Chernenko had missed a traditional meeting at the Bolshoi Theater marking International Women's Day Thursday night, but he had failed to make a number of anticipated appearances in recent months, leading Soviet officials finally to acknowledge that he was ill.

Doder and Bohlen reported that there was some unusually heavy weekend activity at the headquarters of the KGB, the Soviet secret police, but that otherwise it had the appearance of a normal Moscow weekend. There also was no unusual activity around key Moscow buildings early this morning.

Politburo member Vitali Vorotnikov, who has been on a visit to Yugoslavia, also interrupted his trip and departed for Moscow after an official dinner last night, Doder reported. Vorotnikov had been scheduled to return to Moscow today. The Yugoslav news agency Tanjug reported Vorotnikov's departure as a normally scheduled event, but diplomatic sources in the Soviet capital said he had cut short his visit.

Ever since Chernenko's health began to take a turn for the worse late last summer there have been a number of false reports that he had died. For months Soviet officials insisted that nothing was wrong or that he was not seriously ill, but when he failed to appear for an election speech for the parliament of the Russian Federation on Feb. 22, even the pretense that he was not seriously ill was dropped.

Chernenko, 72 when he took office, showed early signs of shortness of breath and other ailments, according to foreign visitors who met with him, and there were some reports that he was suffering from emphysema.

White House officials said a month ago that the U.S. intelligence community had come to the conclusion that the Soviet leader did have emphysema but that he was expected to live another six months.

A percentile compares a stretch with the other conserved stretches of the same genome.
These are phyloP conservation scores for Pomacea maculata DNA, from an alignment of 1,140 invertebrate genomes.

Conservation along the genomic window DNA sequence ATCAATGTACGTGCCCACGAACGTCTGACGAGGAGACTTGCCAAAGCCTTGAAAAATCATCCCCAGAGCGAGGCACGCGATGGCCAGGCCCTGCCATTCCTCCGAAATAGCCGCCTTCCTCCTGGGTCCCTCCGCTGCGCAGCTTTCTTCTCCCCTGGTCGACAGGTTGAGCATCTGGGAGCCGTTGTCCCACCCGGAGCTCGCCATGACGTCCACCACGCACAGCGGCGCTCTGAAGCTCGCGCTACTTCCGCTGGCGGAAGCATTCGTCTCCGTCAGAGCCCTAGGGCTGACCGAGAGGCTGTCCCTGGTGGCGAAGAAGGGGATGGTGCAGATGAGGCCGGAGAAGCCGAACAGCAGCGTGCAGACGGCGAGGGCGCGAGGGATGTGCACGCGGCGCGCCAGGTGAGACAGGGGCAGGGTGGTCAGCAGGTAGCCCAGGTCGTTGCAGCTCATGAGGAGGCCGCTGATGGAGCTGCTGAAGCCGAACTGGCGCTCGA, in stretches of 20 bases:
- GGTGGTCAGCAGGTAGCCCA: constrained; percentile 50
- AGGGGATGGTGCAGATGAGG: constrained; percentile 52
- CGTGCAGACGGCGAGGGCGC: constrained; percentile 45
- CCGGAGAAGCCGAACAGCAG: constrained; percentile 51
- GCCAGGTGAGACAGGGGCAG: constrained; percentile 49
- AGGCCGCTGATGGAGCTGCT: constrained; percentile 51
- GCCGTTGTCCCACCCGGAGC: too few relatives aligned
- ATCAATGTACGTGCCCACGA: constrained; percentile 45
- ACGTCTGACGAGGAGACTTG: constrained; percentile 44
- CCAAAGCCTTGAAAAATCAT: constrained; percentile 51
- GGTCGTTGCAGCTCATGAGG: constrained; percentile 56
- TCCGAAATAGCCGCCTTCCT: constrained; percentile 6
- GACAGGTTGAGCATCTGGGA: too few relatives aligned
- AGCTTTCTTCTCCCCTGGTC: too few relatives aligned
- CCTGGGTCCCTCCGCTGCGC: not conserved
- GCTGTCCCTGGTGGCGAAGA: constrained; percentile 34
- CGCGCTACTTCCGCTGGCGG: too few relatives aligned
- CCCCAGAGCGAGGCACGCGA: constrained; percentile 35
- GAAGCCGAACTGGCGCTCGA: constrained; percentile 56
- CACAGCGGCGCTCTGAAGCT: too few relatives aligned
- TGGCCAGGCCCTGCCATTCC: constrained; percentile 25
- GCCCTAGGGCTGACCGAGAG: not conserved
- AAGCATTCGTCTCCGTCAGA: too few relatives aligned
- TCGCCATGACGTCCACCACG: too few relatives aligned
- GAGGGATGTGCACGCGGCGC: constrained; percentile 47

The visiting Soviet delegation, the highest-ranking group of Soviet leaders to come to the United States since 1973, left Washington on Friday after a full round of talks with administration officials and members of Congress and contacts with the U.S. press.

After a weekend in Texas, they were scheduled to spend three days touring California before returning to Moscow on Wednesday. On arrival in San Francisco, however, the group went immediately to the Soviet Consulate and, according to U.S. officials, told the State Department they needed to leave immediately.

Shcherbitsky and his colleagues have been traveling on an official U.S. aircraft, however, and their own plane had flown to Havana after leaving the group in the United States, according to these officials.

The Soviet delegation now is scheduled to leave San Francisco at 5 a.m. today for a flight to New York and is to leave on the Soviet aircraft at 3 p.m. today.

The Soviets have stayed in the San Francisco consulate under tight security since their arrival, U.S. officials said, although there was some contact both with the State Department and with congressional liaison staff. Shcherbitsky and his group officially are here as a visiting parliamentary delegation, guests of the U.S. Congress.